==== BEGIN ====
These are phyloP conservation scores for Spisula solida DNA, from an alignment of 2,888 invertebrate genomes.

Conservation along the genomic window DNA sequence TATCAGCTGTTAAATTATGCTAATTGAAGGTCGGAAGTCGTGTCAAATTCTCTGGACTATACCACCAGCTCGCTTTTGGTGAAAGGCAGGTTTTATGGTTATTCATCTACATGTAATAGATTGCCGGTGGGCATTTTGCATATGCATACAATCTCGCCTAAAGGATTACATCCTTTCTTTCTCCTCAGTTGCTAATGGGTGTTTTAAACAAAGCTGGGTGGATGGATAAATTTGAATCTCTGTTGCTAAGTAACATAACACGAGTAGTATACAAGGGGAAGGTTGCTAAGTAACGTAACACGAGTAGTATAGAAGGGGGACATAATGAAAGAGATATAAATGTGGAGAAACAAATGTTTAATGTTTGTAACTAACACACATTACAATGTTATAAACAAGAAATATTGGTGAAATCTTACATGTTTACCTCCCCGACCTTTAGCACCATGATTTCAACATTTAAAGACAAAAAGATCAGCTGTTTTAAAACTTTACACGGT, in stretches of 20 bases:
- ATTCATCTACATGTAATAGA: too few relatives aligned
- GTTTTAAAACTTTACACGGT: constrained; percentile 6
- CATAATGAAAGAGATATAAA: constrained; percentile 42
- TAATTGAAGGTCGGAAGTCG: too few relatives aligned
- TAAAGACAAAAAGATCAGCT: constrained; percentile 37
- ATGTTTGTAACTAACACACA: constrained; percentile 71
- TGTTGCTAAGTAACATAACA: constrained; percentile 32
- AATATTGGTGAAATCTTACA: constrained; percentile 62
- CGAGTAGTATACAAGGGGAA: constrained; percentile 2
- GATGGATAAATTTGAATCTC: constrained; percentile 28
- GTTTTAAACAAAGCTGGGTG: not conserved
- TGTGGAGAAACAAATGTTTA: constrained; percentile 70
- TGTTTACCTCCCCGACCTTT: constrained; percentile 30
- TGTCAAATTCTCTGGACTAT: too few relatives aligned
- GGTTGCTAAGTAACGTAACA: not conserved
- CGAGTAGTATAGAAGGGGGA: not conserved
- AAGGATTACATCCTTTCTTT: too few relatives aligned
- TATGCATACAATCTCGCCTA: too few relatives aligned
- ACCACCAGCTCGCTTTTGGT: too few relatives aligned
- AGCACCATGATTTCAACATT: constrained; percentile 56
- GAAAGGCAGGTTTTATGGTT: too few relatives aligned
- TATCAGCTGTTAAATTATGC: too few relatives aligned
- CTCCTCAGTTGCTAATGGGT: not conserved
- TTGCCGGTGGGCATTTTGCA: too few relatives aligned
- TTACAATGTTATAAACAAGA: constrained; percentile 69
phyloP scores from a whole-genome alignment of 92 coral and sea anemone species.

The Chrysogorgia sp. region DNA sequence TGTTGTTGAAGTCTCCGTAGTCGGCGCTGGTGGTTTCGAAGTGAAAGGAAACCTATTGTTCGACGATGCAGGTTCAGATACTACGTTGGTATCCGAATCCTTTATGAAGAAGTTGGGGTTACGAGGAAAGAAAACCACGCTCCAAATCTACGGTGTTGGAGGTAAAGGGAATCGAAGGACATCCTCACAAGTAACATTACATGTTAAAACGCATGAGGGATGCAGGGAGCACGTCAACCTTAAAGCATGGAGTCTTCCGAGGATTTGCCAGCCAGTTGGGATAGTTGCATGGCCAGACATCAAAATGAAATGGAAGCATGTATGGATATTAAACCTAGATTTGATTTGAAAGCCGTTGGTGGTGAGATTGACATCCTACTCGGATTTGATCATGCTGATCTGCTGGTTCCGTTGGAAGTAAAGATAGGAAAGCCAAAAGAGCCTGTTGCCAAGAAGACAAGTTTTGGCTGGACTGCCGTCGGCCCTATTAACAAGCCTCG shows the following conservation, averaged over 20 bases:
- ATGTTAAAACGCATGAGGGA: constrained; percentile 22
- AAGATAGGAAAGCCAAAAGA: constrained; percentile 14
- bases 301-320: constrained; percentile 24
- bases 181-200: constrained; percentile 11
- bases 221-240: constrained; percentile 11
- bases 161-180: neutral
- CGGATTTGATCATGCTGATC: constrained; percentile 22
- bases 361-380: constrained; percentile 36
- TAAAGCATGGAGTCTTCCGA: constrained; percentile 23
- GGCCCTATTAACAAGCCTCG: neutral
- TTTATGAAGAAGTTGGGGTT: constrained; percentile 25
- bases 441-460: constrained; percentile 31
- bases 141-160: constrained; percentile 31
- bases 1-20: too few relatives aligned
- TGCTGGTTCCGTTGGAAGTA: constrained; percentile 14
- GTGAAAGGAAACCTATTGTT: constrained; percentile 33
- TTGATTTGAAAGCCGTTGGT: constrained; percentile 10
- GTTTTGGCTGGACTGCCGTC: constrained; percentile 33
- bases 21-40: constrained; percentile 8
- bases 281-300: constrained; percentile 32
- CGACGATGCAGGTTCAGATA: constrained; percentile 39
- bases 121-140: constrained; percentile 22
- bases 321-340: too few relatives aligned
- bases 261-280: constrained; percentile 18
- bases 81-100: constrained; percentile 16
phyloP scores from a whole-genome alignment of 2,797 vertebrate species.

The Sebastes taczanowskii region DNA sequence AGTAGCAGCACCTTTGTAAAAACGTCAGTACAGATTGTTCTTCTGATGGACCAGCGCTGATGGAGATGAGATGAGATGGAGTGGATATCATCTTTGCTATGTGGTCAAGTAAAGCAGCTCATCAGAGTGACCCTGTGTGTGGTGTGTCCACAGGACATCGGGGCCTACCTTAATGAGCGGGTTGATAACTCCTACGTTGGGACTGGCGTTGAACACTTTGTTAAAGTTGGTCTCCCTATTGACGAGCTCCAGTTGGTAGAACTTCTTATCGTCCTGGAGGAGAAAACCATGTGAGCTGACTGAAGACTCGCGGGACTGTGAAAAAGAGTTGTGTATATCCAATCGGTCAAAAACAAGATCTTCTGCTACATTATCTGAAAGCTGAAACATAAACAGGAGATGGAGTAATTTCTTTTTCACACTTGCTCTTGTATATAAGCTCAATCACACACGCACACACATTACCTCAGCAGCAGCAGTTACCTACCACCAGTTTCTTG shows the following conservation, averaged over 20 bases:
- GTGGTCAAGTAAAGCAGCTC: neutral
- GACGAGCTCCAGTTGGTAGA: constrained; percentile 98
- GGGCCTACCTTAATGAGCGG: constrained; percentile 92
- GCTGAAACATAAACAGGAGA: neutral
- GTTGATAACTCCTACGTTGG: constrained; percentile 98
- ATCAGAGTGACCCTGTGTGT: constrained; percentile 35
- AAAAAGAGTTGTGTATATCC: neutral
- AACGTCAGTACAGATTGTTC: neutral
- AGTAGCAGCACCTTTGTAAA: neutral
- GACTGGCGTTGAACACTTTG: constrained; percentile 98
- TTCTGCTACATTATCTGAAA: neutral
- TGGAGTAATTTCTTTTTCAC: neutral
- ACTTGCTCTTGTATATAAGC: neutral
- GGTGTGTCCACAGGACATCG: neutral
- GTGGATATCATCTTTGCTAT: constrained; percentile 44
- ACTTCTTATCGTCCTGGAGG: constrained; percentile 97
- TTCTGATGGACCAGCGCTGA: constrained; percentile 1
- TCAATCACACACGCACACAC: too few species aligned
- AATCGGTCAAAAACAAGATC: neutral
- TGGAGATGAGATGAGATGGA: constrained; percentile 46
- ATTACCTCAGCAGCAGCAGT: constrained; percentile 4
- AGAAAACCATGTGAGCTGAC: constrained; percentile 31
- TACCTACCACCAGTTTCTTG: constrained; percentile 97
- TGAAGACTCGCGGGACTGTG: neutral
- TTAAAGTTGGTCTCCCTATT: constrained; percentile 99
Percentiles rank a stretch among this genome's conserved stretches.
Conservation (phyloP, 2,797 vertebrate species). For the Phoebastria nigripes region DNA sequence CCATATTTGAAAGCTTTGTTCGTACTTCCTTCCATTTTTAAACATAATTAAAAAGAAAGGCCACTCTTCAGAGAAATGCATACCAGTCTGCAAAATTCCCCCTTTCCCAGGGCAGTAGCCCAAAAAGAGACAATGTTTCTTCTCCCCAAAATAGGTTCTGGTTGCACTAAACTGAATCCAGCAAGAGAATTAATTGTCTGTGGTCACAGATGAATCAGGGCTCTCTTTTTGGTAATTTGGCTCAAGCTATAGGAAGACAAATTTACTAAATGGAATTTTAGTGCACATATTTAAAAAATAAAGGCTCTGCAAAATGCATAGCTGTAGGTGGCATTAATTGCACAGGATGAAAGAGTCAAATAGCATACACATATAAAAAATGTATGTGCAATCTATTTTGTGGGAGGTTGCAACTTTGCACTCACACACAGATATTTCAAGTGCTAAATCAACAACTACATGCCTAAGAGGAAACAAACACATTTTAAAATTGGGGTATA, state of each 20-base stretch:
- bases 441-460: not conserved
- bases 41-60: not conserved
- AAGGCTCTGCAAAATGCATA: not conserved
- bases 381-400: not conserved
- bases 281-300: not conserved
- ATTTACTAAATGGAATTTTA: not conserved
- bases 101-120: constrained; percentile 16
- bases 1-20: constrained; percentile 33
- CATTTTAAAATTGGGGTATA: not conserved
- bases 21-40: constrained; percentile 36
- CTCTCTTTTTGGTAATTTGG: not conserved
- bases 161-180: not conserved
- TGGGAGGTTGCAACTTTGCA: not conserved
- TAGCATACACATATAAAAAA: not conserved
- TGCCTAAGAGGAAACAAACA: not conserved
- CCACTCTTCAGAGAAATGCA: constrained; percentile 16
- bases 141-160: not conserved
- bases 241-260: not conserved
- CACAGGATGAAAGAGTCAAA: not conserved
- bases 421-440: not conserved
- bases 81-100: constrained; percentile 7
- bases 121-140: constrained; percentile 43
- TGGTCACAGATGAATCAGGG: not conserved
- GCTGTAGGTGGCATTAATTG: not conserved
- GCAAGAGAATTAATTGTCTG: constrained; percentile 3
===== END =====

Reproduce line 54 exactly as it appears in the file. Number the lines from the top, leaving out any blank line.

- bases 81-100: constrained; percentile 16